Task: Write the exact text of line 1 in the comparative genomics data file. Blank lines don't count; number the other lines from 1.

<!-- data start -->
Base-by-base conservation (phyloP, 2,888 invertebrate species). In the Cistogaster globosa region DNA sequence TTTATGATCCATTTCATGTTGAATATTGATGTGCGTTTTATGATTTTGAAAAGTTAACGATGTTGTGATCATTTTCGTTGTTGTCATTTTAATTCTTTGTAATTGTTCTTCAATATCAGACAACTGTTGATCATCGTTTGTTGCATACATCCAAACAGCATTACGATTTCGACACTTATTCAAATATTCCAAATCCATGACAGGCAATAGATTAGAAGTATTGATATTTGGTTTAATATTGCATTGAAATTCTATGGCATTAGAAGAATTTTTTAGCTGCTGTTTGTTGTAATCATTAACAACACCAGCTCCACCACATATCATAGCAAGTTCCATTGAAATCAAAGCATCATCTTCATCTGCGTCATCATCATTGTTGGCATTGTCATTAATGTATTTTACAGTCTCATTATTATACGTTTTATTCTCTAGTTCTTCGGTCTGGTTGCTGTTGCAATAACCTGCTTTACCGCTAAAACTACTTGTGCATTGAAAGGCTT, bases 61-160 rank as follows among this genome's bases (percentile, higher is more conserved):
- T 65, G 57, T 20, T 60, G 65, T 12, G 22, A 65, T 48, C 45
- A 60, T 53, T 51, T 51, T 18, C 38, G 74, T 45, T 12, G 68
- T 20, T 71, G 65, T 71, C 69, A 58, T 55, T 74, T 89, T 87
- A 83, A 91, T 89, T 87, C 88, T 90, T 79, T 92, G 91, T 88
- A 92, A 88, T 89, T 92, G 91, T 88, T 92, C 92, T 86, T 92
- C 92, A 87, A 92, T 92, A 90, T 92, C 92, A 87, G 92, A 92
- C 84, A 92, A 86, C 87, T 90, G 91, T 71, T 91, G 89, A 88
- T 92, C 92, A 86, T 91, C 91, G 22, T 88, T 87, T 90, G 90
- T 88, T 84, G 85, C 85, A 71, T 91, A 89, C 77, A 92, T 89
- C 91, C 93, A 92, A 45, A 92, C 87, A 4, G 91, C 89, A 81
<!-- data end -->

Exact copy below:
Base-by-base conservation (phyloP, 2,888 invertebrate species). In the Cistogaster globosa region DNA sequence TTTATGATCCATTTCATGTTGAATATTGATGTGCGTTTTATGATTTTGAAAAGTTAACGATGTTGTGATCATTTTCGTTGTTGTCATTTTAATTCTTTGTAATTGTTCTTCAATATCAGACAACTGTTGATCATCGTTTGTTGCATACATCCAAACAGCATTACGATTTCGACACTTATTCAAATATTCCAAATCCATGACAGGCAATAGATTAGAAGTATTGATATTTGGTTTAATATTGCATTGAAATTCTATGGCATTAGAAGAATTTTTTAGCTGCTGTTTGTTGTAATCATTAACAACACCAGCTCCACCACATATCATAGCAAGTTCCATTGAAATCAAAGCATCATCTTCATCTGCGTCATCATCATTGTTGGCATTGTCATTAATGTATTTTACAGTCTCATTATTATACGTTTTATTCTCTAGTTCTTCGGTCTGGTTGCTGTTGCAATAACCTGCTTTACCGCTAAAACTACTTGTGCATTGAAAGGCTT, bases 61-160 rank as follows among this genome's bases (percentile, higher is more conserved):